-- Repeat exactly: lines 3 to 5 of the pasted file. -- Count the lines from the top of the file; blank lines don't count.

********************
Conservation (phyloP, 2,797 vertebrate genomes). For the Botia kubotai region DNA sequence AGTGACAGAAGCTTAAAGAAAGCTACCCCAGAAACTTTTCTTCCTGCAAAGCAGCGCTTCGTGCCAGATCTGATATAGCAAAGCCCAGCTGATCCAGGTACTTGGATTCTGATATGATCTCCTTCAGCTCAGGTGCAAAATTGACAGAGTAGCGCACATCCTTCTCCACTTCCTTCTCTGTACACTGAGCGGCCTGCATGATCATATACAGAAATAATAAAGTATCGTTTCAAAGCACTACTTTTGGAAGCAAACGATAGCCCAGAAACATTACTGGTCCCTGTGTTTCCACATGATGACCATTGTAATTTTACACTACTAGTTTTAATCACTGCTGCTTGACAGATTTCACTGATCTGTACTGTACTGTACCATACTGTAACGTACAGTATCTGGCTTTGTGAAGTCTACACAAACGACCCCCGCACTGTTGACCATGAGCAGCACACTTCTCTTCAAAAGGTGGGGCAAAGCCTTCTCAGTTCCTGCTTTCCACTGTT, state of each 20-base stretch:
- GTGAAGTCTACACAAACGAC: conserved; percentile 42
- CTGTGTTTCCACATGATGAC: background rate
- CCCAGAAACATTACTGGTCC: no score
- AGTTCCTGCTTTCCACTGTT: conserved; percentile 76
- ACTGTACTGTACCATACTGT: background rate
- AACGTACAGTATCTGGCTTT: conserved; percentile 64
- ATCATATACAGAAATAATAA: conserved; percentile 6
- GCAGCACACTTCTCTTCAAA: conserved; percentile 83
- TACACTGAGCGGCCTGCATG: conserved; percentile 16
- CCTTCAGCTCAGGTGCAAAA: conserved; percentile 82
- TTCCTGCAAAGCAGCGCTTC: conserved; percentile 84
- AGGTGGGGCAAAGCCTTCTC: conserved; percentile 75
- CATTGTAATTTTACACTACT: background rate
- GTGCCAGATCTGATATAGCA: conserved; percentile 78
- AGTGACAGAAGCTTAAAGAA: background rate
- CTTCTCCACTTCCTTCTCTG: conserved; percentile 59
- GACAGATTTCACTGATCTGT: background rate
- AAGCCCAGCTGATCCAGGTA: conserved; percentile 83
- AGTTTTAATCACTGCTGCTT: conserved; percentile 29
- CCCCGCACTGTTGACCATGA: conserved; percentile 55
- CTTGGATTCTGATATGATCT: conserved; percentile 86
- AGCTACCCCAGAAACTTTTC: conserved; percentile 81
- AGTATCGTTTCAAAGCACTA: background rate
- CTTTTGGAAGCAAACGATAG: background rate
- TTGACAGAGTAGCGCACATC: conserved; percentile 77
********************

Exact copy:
- CTGTGTTTCCACATGATGAC: background rate
- CCCAGAAACATTACTGGTCC: no score
- AGTTCCTGCTTTCCACTGTT: conserved; percentile 76